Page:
Phylicia Rashad Probes 'Dimensions Of Motherhood'

In the new Washington, D.C., production at the Arena Stage called "every tongue confess," Phylicia Rashad (right) plays a widowed preacher, mother and healer with a booming voice. i i

In a new production of every tongue confess in Washington, D.C., Phylicia Rashad plays a widowed preacher, mother and healer. Joan Marcus/Arena Stage hide caption

itoggle caption Joan Marcus/Arena Stage
In the new Washington, D.C., production at the Arena Stage called "every tongue confess," Phylicia Rashad (right) plays a widowed preacher, mother and healer with a booming voice.

In a new production of every tongue confess in Washington, D.C., Phylicia Rashad plays a widowed preacher, mother and healer.

Joan Marcus/Arena Stage

Phylicia Rashad, best known for her role as Clair Huxtable on The Cosby Show, just can't seem to turn down a role as a mother.

In a new production of every tongue confess at the Arena Stage in Washington, D.C., Rashad plays a widowed preacher, mother and healer.

And in the new film Frankie & Alice, Rashad is mother to the central character, played by Halle Berry, who suffers from a multiple personality disorder.

"It's wonderful to be able to explore the dimensions of motherhood and the vast expressions that proceed from that," Rashad tells NPR's Audie Cornish.

In every tongue confess, Rashad expresses her character through a booming voice — one, she says, that amazes even her.

"This is something that has begun to manifest in the work that I do on stage — accessing a character through their speech and through the sound of their voice," Rashad says. "It's something that unfolds quite naturally. I really am at a loss to explain it, except that I like to move to the interior of characters. I like to find the heart of the human being. And every human being has a distinct sound."

Even as she finds the heart of each character, Rashad says they haven't changed her vision of herself as a mother. But she says her daughter, Condola, has noticed a difference when Rashad is caught up in her work.

"My daughter says, 'We have to be careful with the roles that you play,' " Rashad says. "I asked why, and she said, 'Cause you always bring a little of that home.' "

Rashad recalls that when she was performing Medea more than 10 years ago, she snapped at her daughter.

"My daughter was quite young, and she had come backstage and she was doing what children do and got a little splinter in her finger just at the moment that places was called," Rashad says. "And she came running to me, and I turned to her and said, 'I can't deal with it right now!' And I never talk to my daughter that way. And her eyes got so big. And I said, 'I'm sorry, I really have to go.' And then I called someone else to come assist her, and it was taken care of. But she said, 'I don't know if I like that lady.' "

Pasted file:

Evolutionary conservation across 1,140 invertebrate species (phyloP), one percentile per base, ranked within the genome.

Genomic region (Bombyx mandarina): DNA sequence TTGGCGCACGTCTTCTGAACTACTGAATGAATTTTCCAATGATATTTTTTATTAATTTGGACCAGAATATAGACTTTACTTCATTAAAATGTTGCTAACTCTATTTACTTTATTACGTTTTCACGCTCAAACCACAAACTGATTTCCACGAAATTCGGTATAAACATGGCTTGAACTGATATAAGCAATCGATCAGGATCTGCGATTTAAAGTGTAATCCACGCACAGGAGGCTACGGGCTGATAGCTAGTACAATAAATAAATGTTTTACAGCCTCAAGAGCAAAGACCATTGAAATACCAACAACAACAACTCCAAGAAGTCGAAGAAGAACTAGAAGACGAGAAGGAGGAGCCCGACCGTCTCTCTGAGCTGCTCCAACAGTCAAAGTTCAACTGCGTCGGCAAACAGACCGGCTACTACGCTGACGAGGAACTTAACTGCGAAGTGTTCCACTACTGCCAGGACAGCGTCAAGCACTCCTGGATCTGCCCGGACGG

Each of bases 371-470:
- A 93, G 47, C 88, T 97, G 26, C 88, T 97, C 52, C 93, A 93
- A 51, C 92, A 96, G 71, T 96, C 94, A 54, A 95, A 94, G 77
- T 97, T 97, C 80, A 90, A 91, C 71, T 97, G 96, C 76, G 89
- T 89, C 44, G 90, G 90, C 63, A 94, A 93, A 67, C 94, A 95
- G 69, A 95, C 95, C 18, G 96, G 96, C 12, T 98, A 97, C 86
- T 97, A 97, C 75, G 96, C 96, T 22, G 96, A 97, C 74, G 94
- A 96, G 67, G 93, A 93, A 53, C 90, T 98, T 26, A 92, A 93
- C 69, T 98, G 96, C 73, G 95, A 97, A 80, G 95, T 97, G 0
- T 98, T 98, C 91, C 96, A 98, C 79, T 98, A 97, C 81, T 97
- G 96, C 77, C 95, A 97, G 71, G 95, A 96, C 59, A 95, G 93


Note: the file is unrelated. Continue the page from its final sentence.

Rashad says she learned a great deal from her own mother, the poet Vivian Ayers.

"As a child, it was amazing to have my mother — and somewhat disconcerting at times, because she wasn't like other mothers," Rashad says. "Other mothers didn't get up at 3 o'clock in the morning to write. My mother did, every day."

Rashad says she'll never forget when she was 6 years old, around Easter, her mother called the neighborhood kids into the house and taught them musical notes using candied Easter eggs.

In 'Frankie & Alice,' which opened earlier this month, Rashad plays a mother to the central character played by Halle Berry who suffers from a multiple personality disorder. i i

In Frankie & Alice, Rashad plays the mother of Halle Berry's character, who suffers from a multiple personality disorder. Sergei Bachlakov hide caption

itoggle caption Sergei Bachlakov
In 'Frankie & Alice,' which opened earlier this month, Rashad plays a mother to the central character played by Halle Berry who suffers from a multiple personality disorder.

In Frankie & Alice, Rashad plays the mother of Halle Berry's character, who suffers from a multiple personality disorder.

Sergei Bachlakov

"She wrote it out for us to see what it looked like on the staff," Rashad says. "She said, 'Four beats to a measure and a quarter-note gets one beat. Now what is a quarter-note?' Well she held up an egg, she said, 'Well, this is a whole Easter egg, we're going to call this a whole note. And in 4-4 time, the whole note is getting four beats.' She proceeded to divide that Easter egg into 16 parts. And I didn't understand it at the time, but I was learning fractions — and I never forgot it. I never forget the concept, the principle behind fractions.

"It was my mother who taught us choral speech; it was my mother who taught us to tumble across the living room floor. It was my mother who gave us a real appreciation for art and literature as living things, not just as something hung on the wall or placed on the shelf — an appreciation for ideas and the power of thought and human intention. My mother gave us a lot — she gave us everything."

Although Rashad says she doesn't find she brings her mother into her characters, she says her mother insists she does. "She says no matter who I'm pretending to me, I'm always being her."

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